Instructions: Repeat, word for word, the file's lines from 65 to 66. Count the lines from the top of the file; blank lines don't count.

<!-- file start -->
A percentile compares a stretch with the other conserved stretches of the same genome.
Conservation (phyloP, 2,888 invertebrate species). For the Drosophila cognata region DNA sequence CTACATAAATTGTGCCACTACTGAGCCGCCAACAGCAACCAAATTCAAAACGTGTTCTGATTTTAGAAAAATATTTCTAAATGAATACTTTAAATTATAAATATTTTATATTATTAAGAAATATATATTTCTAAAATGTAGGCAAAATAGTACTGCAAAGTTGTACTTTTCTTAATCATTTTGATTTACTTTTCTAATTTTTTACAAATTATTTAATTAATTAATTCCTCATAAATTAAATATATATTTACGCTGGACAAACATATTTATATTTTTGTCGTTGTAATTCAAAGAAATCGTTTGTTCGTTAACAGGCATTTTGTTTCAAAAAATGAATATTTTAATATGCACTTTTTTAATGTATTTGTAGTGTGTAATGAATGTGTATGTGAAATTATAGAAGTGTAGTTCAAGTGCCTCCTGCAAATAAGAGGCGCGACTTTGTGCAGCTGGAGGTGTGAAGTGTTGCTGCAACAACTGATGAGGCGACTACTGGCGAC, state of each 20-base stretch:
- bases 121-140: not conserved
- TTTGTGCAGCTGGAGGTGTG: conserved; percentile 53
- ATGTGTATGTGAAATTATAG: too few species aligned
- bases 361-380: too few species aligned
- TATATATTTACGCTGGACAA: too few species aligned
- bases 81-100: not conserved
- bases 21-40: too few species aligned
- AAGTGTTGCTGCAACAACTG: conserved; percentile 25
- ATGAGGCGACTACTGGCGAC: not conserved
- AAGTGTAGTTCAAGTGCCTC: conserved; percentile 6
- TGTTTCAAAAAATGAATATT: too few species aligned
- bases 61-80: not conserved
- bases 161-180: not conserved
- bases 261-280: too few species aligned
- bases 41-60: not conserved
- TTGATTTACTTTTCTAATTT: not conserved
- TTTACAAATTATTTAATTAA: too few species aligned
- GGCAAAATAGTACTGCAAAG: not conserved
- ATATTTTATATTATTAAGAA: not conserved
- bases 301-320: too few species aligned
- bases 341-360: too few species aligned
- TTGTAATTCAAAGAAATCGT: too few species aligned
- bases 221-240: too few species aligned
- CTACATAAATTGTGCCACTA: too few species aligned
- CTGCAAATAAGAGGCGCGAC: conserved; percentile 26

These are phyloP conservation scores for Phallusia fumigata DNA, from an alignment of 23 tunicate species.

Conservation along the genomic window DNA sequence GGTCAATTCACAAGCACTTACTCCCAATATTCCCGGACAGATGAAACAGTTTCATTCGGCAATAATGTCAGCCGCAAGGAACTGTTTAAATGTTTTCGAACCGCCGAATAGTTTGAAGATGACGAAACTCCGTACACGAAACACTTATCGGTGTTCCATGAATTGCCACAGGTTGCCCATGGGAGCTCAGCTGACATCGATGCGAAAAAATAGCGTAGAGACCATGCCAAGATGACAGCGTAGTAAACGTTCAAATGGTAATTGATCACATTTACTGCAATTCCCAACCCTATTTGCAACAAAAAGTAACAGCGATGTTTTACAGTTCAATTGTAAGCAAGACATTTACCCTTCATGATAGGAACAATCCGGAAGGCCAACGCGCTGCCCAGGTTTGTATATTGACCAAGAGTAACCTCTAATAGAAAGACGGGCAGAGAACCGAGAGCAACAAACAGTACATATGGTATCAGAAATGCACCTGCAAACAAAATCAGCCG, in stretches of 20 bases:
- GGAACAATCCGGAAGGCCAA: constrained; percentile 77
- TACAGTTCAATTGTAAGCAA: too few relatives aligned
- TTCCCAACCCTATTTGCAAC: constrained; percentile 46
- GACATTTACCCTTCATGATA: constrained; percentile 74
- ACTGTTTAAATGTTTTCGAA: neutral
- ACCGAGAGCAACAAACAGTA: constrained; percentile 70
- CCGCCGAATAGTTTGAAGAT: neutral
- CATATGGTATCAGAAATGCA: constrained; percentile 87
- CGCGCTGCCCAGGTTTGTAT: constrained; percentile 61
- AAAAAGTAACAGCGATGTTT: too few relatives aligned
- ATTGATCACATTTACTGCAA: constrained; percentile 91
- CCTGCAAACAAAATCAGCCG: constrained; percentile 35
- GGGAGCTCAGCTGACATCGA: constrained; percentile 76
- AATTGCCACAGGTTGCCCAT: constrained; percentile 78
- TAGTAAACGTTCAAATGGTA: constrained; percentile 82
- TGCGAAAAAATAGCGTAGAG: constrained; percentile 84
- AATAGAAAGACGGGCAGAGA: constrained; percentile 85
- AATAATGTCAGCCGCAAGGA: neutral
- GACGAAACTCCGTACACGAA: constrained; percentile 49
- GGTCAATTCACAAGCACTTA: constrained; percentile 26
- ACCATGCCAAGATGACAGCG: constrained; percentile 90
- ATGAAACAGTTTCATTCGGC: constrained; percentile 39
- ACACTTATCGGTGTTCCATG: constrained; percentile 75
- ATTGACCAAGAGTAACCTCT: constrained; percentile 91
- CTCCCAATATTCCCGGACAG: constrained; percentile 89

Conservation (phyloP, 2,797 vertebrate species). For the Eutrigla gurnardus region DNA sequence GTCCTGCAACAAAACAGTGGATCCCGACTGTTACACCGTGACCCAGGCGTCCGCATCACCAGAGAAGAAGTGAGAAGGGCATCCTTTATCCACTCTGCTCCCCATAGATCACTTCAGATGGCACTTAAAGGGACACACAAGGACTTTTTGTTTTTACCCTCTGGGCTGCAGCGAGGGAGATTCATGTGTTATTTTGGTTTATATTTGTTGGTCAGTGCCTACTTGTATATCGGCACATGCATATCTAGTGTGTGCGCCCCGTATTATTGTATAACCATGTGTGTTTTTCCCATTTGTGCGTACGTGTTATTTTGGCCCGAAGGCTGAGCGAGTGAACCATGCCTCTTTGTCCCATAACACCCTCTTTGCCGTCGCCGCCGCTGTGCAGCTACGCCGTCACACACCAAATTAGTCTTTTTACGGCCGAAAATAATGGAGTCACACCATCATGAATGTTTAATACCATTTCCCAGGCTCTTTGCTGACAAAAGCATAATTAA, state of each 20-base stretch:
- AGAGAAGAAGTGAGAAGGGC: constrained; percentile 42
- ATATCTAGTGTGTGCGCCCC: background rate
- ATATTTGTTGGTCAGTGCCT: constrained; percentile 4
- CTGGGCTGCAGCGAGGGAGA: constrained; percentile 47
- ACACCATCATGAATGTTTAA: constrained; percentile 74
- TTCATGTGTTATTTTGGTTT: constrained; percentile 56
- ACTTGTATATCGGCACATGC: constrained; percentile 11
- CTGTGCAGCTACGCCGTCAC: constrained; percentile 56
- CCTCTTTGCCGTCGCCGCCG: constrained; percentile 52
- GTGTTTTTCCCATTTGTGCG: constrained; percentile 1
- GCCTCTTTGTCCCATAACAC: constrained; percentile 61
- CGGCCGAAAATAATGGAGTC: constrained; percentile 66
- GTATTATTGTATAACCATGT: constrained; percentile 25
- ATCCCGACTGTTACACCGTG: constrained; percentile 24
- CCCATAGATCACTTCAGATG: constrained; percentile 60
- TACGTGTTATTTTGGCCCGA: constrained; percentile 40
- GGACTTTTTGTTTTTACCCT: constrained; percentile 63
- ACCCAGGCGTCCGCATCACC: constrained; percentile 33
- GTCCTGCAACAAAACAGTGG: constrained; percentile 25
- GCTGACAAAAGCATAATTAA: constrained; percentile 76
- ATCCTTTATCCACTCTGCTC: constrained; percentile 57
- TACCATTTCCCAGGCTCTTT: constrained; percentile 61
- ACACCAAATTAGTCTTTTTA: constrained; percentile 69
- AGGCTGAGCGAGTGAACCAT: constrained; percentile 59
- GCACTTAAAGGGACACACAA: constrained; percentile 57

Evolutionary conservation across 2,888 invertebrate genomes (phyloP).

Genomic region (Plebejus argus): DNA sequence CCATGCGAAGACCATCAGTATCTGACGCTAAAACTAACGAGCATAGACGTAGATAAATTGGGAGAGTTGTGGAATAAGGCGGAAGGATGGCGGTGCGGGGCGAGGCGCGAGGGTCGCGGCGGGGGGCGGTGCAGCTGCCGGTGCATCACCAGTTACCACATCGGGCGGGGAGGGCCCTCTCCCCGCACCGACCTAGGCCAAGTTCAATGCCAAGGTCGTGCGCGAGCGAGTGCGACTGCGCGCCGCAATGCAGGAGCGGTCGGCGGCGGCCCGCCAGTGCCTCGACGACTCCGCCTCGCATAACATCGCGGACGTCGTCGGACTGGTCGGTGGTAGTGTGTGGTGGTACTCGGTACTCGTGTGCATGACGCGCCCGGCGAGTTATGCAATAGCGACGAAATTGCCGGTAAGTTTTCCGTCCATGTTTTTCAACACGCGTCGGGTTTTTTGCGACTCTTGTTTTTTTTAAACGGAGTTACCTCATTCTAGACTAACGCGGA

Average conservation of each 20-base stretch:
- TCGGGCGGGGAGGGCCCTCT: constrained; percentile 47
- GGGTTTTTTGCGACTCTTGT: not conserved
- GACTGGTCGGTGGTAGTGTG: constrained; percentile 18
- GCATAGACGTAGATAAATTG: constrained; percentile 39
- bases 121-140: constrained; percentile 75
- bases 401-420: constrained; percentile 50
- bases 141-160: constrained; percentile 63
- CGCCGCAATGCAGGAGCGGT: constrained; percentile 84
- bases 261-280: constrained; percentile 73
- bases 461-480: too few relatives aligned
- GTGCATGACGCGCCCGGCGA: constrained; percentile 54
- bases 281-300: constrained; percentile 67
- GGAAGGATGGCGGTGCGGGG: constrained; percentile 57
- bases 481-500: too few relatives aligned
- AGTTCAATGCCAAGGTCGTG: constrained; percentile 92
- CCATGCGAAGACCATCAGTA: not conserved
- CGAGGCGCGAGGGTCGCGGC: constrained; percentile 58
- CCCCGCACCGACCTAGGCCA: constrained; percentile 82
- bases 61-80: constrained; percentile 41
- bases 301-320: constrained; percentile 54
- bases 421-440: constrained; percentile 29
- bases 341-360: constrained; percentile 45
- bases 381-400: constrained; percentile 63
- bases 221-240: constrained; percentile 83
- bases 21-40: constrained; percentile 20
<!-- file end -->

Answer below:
- GTGTTTTTCCCATTTGTGCG: constrained; percentile 1
- GCCTCTTTGTCCCATAACAC: constrained; percentile 61